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The big picture: Puerto Ricans dissatisfied with Hurricane Maria response

Shipping containers with unclaimed bottles of water in Puerto Rico.
Shipping containers with unclaimed bottles of water in Puerto Rico. Photo: Richardo Arduengo/AFP via Getty Images

Puerto Rican residents believe that the response from all levels of government, including that of President Trump, has been inadequate, according to Washington Post/Kasier Family Foundation polling data.

Why it matters: Trump touted the country's response in the aftermath of Hurricane Maria that slammed Puerto Rico, saying the administration did an "unappreciated great job." Puerto Rican residents see things differently — not only with Trump, but with their own local government as well.

The issue: Nearly a year after Maria rolled through Puerto Rico, residents are still reporting that basic necessities are not being fulfilled by government aid.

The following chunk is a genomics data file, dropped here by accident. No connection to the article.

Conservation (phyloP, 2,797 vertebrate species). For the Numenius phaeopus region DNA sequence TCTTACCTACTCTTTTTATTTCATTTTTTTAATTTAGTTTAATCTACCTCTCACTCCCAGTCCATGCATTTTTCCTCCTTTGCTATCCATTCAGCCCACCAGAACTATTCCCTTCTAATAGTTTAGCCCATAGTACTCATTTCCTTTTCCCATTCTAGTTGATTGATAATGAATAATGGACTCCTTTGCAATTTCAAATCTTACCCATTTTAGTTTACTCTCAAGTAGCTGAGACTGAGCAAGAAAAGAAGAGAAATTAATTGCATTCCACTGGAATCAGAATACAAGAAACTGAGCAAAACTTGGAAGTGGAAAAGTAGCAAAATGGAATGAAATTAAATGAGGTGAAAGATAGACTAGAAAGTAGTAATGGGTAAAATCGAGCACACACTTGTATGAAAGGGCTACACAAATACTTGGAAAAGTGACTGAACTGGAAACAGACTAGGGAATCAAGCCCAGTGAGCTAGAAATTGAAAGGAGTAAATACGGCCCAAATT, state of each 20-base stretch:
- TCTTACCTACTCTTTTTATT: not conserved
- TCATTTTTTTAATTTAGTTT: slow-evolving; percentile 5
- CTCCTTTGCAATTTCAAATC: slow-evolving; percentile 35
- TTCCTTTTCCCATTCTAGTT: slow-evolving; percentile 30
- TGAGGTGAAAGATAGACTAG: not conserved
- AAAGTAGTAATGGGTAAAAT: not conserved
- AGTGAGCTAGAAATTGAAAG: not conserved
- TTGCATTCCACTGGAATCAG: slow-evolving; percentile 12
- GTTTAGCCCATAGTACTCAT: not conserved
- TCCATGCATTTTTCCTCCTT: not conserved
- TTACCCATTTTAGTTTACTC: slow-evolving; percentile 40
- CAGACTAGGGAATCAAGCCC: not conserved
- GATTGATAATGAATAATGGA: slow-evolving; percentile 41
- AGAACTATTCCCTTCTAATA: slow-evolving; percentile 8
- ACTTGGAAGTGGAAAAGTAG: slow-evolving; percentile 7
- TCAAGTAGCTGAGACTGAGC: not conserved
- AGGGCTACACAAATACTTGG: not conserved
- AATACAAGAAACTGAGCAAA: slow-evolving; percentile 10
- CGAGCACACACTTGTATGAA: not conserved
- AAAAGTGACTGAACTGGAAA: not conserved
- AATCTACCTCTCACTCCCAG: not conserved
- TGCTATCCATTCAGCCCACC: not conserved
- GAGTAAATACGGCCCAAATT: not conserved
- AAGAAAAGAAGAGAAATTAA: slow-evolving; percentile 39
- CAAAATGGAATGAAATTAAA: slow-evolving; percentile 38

• 83% report major damage to their homes, a loss of power for more than three months, and health and employment issues in the year following of the storm.
  • 93% of residents say they need more resources to repair roads and highways in their areas.

Driving the news: Aid from all levels of government has fallen through the cracks in many cases. Most recently, thousands of bottles of water were discovered having been left on a tarmac, becoming contaminated and undrinkable.

  • 80% of those surveyed viewed Trump's response to the storm unfavorably.
  • But it's not just Trump: 74% view the Puerto Rican government's response as unfavorable and 67% feel the same about Governor Ricardo Rosselló's response.

What they're saying: Residents believe that if another storm hits the island, it will be debilitating. Many also say, including Senator Ben Sasse, that it may be necessary to look at the Federal Emergency Management Agency's shortcomings to find areas of improvement in hopes of being prepared for another disaster.